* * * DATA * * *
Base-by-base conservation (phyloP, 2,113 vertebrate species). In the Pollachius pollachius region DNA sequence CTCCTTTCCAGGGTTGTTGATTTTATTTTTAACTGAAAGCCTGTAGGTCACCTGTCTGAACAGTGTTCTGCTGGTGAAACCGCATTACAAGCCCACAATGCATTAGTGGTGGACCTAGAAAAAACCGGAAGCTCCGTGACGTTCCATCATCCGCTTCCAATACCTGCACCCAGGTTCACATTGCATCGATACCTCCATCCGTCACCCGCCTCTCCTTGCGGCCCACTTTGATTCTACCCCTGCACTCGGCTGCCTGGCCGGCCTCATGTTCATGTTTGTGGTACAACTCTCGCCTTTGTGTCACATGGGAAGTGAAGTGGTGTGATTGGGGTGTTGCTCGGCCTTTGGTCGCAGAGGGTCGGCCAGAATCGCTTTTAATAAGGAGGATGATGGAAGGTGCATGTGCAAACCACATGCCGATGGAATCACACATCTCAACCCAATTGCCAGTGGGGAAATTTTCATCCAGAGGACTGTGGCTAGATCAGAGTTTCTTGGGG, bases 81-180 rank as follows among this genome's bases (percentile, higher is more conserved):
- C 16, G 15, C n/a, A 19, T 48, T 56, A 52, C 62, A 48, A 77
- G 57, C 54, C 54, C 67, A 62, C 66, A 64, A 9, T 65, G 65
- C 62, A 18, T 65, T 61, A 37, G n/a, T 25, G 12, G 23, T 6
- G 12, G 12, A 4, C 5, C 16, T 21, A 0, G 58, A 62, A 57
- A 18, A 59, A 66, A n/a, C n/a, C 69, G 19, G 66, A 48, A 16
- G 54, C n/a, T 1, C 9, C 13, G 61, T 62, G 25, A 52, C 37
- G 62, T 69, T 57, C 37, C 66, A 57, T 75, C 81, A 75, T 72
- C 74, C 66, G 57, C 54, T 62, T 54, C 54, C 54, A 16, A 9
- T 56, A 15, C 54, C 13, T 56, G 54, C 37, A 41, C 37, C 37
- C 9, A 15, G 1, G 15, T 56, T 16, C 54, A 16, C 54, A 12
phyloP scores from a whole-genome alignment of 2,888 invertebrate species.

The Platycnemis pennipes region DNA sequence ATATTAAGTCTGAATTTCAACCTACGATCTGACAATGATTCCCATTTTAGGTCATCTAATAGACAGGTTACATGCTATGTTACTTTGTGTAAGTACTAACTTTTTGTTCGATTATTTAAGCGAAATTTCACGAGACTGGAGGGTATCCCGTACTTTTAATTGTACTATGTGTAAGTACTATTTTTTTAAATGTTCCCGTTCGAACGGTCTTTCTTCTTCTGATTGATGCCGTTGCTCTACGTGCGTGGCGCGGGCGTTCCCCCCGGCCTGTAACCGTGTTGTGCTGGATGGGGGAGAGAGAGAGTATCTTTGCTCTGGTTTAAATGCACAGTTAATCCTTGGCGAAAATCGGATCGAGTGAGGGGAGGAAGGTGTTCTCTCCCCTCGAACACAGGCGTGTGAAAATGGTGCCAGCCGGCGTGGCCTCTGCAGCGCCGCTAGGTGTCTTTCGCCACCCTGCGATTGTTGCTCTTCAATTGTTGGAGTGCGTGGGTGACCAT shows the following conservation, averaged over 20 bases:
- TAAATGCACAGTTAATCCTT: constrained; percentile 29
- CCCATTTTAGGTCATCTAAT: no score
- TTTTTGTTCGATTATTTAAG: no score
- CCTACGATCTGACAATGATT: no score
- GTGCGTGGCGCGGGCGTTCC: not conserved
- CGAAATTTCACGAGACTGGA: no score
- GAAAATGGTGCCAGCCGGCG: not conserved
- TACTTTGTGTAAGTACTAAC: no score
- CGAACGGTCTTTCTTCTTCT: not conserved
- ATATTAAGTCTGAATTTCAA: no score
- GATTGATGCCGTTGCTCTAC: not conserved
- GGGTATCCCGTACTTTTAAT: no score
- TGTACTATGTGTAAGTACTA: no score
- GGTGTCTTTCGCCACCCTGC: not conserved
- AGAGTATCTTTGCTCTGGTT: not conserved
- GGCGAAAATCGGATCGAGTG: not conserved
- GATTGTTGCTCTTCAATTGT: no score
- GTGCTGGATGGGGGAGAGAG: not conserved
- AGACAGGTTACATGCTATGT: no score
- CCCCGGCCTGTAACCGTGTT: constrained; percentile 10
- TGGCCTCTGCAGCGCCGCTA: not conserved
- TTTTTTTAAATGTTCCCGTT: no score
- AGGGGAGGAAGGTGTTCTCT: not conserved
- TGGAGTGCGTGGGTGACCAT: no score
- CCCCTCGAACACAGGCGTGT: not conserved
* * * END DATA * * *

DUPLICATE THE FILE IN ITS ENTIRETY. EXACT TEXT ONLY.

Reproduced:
Base-by-base conservation (phyloP, 2,113 vertebrate species). In the Pollachius pollachius region DNA sequence CTCCTTTCCAGGGTTGTTGATTTTATTTTTAACTGAAAGCCTGTAGGTCACCTGTCTGAACAGTGTTCTGCTGGTGAAACCGCATTACAAGCCCACAATGCATTAGTGGTGGACCTAGAAAAAACCGGAAGCTCCGTGACGTTCCATCATCCGCTTCCAATACCTGCACCCAGGTTCACATTGCATCGATACCTCCATCCGTCACCCGCCTCTCCTTGCGGCCCACTTTGATTCTACCCCTGCACTCGGCTGCCTGGCCGGCCTCATGTTCATGTTTGTGGTACAACTCTCGCCTTTGTGTCACATGGGAAGTGAAGTGGTGTGATTGGGGTGTTGCTCGGCCTTTGGTCGCAGAGGGTCGGCCAGAATCGCTTTTAATAAGGAGGATGATGGAAGGTGCATGTGCAAACCACATGCCGATGGAATCACACATCTCAACCCAATTGCCAGTGGGGAAATTTTCATCCAGAGGACTGTGGCTAGATCAGAGTTTCTTGGGG, bases 81-180 rank as follows among this genome's bases (percentile, higher is more conserved):
- C 16, G 15, C n/a, A 19, T 48, T 56, A 52, C 62, A 48, A 77
- G 57, C 54, C 54, C 67, A 62, C 66, A 64, A 9, T 65, G 65
- C 62, A 18, T 65, T 61, A 37, G n/a, T 25, G 12, G 23, T 6
- G 12, G 12, A 4, C 5, C 16, T 21, A 0, G 58, A 62, A 57
- A 18, A 59, A 66, A n/a, C n/a, C 69, G 19, G 66, A 48, A 16
- G 54, C n/a, T 1, C 9, C 13, G 61, T 62, G 25, A 52, C 37
- G 62, T 69, T 57, C 37, C 66, A 57, T 75, C 81, A 75, T 72
- C 74, C 66, G 57, C 54, T 62, T 54, C 54, C 54, A 16, A 9
- T 56, A 15, C 54, C 13, T 56, G 54, C 37, A 41, C 37, C 37
- C 9, A 15, G 1, G 15, T 56, T 16, C 54, A 16, C 54, A 12
phyloP scores from a whole-genome alignment of 2,888 invertebrate species.

The Platycnemis pennipes region DNA sequence ATATTAAGTCTGAATTTCAACCTACGATCTGACAATGATTCCCATTTTAGGTCATCTAATAGACAGGTTACATGCTATGTTACTTTGTGTAAGTACTAACTTTTTGTTCGATTATTTAAGCGAAATTTCACGAGACTGGAGGGTATCCCGTACTTTTAATTGTACTATGTGTAAGTACTATTTTTTTAAATGTTCCCGTTCGAACGGTCTTTCTTCTTCTGATTGATGCCGTTGCTCTACGTGCGTGGCGCGGGCGTTCCCCCCGGCCTGTAACCGTGTTGTGCTGGATGGGGGAGAGAGAGAGTATCTTTGCTCTGGTTTAAATGCACAGTTAATCCTTGGCGAAAATCGGATCGAGTGAGGGGAGGAAGGTGTTCTCTCCCCTCGAACACAGGCGTGTGAAAATGGTGCCAGCCGGCGTGGCCTCTGCAGCGCCGCTAGGTGTCTTTCGCCACCCTGCGATTGTTGCTCTTCAATTGTTGGAGTGCGTGGGTGACCAT shows the following conservation, averaged over 20 bases:
- TAAATGCACAGTTAATCCTT: constrained; percentile 29
- CCCATTTTAGGTCATCTAAT: no score
- TTTTTGTTCGATTATTTAAG: no score
- CCTACGATCTGACAATGATT: no score
- GTGCGTGGCGCGGGCGTTCC: not conserved
- CGAAATTTCACGAGACTGGA: no score
- GAAAATGGTGCCAGCCGGCG: not conserved
- TACTTTGTGTAAGTACTAAC: no score
- CGAACGGTCTTTCTTCTTCT: not conserved
- ATATTAAGTCTGAATTTCAA: no score
- GATTGATGCCGTTGCTCTAC: not conserved
- GGGTATCCCGTACTTTTAAT: no score
- TGTACTATGTGTAAGTACTA: no score
- GGTGTCTTTCGCCACCCTGC: not conserved
- AGAGTATCTTTGCTCTGGTT: not conserved
- GGCGAAAATCGGATCGAGTG: not conserved
- GATTGTTGCTCTTCAATTGT: no score
- GTGCTGGATGGGGGAGAGAG: not conserved
- AGACAGGTTACATGCTATGT: no score
- CCCCGGCCTGTAACCGTGTT: constrained; percentile 10
- TGGCCTCTGCAGCGCCGCTA: not conserved
- TTTTTTTAAATGTTCCCGTT: no score
- AGGGGAGGAAGGTGTTCTCT: not conserved
- TGGAGTGCGTGGGTGACCAT: no score
- CCCCTCGAACACAGGCGTGT: not conserved